Updated:TransLink recently updated its regional cycling maps for Metro Vancouver. These maps are meant to help people choose cycling routes that they feel safe riding on. The previous versions of these cycling route maps weren't the most useful as some municipalities are very liberal in what they consider cycling-friendly. I see that this has carried through onto the most recent version of the maps.
This isn’t TransLink fault. For example, the TransLink map notes that a section of 53/51B Ave and 201A Street in Langley City have bike lanes. While that is technically true, the 53/51B “bike lane” is only about 75cm wide; I won’t risk my life in that lane. The 201A Street “bike lane” hasn’t been maintained since I’ve lived in Langley, and I would be surprise if people even knew it was there. These are just a few examples.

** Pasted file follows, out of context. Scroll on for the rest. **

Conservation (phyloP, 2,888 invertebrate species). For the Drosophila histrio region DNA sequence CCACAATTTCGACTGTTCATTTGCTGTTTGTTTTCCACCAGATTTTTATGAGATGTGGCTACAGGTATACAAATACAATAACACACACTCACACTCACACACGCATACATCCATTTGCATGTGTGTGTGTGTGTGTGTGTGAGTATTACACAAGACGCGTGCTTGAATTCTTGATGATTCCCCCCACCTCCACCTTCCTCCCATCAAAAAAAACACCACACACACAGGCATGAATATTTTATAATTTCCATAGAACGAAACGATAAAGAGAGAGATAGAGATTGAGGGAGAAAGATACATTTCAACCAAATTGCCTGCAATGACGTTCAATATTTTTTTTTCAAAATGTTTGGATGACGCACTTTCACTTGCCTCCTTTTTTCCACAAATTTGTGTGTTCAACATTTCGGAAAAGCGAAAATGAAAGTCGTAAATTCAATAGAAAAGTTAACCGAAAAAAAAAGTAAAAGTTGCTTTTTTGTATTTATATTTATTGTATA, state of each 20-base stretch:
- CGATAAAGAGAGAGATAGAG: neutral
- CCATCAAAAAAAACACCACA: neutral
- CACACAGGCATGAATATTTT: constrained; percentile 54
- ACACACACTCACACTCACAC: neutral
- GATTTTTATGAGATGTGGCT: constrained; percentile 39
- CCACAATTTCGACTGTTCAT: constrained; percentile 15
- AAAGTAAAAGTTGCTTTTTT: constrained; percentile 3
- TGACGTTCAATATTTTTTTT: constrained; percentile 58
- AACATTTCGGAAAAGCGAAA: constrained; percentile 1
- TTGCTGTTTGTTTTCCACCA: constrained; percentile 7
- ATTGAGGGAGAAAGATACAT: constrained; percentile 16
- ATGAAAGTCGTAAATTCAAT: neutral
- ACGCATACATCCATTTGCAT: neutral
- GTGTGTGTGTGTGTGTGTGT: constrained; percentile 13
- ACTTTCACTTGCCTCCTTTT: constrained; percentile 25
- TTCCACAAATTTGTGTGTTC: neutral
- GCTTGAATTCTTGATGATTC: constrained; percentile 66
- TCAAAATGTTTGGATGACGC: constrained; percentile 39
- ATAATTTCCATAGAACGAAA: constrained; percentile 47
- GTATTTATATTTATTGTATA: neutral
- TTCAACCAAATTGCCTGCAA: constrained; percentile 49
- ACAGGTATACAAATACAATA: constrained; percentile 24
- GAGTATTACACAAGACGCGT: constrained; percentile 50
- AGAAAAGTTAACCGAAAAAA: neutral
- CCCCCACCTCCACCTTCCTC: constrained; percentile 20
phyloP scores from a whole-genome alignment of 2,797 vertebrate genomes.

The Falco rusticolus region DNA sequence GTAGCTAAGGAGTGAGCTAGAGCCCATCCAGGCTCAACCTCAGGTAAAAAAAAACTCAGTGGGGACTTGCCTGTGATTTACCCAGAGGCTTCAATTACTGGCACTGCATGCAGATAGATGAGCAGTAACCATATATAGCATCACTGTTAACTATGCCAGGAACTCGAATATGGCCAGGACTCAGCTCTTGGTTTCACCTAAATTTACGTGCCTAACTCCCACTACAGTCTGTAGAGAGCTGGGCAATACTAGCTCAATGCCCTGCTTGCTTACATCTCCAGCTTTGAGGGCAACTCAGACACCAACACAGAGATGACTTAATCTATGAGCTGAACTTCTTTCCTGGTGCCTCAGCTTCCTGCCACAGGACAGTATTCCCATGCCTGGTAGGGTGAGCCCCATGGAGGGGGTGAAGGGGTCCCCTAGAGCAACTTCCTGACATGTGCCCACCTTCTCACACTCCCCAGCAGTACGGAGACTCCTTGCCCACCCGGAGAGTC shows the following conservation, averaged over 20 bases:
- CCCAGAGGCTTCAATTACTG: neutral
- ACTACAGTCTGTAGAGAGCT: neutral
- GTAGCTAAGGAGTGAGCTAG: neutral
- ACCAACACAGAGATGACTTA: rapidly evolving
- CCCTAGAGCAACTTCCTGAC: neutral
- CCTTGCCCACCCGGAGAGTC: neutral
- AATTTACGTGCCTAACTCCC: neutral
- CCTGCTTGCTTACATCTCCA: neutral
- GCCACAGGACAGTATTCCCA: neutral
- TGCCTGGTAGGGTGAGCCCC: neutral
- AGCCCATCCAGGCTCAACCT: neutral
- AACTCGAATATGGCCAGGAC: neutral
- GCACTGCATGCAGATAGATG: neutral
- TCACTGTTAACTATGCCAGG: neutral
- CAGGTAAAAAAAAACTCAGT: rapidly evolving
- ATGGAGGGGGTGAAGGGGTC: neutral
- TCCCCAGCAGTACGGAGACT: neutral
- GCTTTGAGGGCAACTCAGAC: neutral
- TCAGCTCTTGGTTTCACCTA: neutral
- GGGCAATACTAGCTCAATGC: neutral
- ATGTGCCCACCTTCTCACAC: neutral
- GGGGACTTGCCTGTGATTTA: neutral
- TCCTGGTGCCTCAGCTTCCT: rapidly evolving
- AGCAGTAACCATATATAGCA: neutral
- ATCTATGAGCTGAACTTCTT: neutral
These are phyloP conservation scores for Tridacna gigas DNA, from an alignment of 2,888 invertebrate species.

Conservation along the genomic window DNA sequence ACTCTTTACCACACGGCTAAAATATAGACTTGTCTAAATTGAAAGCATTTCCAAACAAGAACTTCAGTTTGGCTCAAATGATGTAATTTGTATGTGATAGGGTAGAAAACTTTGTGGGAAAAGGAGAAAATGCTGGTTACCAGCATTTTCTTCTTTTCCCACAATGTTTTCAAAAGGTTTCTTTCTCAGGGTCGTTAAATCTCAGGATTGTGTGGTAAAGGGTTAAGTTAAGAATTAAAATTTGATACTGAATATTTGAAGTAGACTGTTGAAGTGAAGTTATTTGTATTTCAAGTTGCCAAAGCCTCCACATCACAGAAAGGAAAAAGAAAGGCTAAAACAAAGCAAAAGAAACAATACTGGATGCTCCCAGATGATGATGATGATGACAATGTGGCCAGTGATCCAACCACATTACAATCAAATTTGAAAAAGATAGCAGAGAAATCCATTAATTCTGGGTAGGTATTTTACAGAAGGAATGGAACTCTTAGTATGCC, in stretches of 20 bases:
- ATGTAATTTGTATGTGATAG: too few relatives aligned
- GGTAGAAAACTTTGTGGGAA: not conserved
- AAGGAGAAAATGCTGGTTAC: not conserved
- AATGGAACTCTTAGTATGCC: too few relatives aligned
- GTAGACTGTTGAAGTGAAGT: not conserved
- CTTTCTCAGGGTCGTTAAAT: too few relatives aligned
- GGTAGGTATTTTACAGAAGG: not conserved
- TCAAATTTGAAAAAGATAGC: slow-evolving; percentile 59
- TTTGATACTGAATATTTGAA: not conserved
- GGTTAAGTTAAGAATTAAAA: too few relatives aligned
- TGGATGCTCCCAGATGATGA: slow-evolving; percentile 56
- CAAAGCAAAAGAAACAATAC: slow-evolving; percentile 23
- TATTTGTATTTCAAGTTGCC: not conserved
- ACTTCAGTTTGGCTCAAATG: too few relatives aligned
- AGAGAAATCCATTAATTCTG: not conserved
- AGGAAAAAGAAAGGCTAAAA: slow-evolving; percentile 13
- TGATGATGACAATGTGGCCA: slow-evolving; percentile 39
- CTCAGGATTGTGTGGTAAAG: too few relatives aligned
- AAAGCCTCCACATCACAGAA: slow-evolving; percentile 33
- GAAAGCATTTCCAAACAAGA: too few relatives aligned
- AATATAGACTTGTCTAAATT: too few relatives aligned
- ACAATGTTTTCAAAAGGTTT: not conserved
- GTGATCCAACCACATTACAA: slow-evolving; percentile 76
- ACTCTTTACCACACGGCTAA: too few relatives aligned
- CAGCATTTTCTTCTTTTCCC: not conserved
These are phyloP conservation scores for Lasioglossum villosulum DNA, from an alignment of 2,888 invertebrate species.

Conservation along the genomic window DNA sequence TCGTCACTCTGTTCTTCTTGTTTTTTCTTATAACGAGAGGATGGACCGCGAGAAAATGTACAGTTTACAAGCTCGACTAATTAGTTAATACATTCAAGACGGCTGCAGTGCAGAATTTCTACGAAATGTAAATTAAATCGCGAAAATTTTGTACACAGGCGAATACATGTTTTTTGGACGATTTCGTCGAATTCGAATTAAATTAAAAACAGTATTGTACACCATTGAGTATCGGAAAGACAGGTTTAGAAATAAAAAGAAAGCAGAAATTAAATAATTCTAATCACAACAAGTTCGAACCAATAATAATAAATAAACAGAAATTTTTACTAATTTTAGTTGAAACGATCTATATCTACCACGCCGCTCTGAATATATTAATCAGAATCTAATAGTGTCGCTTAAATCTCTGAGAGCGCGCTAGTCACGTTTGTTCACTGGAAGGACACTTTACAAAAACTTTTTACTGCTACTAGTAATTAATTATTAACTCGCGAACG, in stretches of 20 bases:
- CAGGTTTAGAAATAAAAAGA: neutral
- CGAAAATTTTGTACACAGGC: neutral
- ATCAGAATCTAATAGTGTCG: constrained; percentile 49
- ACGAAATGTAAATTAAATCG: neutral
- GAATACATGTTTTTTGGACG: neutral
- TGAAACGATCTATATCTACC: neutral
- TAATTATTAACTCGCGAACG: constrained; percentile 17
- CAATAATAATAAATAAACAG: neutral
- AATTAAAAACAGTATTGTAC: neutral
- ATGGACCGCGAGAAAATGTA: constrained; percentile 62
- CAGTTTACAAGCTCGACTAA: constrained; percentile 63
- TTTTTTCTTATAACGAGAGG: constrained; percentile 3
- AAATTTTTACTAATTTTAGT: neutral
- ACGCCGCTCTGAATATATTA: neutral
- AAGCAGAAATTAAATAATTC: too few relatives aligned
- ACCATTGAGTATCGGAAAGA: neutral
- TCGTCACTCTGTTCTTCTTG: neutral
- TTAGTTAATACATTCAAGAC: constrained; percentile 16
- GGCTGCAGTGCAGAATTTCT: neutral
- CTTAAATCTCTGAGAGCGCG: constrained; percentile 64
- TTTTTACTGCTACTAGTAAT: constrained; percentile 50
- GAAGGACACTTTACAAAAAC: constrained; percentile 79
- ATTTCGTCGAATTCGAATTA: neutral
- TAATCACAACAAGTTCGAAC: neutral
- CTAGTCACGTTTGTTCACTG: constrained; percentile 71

The new maps use a colour coding system. Purple means off-street routes, shared paths, and on-street separated bike lanes. Green means that a municipality has recognized a street as a “cycling route”, and blue means that some hard-core people use these roads for cycling.
One of the things that would makes these maps extremely useful would a clear indication of which routes are safe for people of all ages and all abilities. Using the purple routes would likely be the safest routes to take for most people.
TransLink relies on municipality-provide information. Because every municipality is different in what they consider a “cycling route”, I wouldn’t trust these maps to plot out a safe bike route without first having local knowledge of the area you are traveling in.
|Metro Vancouver Cycling Map - Surrey-Langley. Select map to enlarge.|
|Metro Vancouver Cycling Map - Surrey-White Rock. Select map to enlarge.|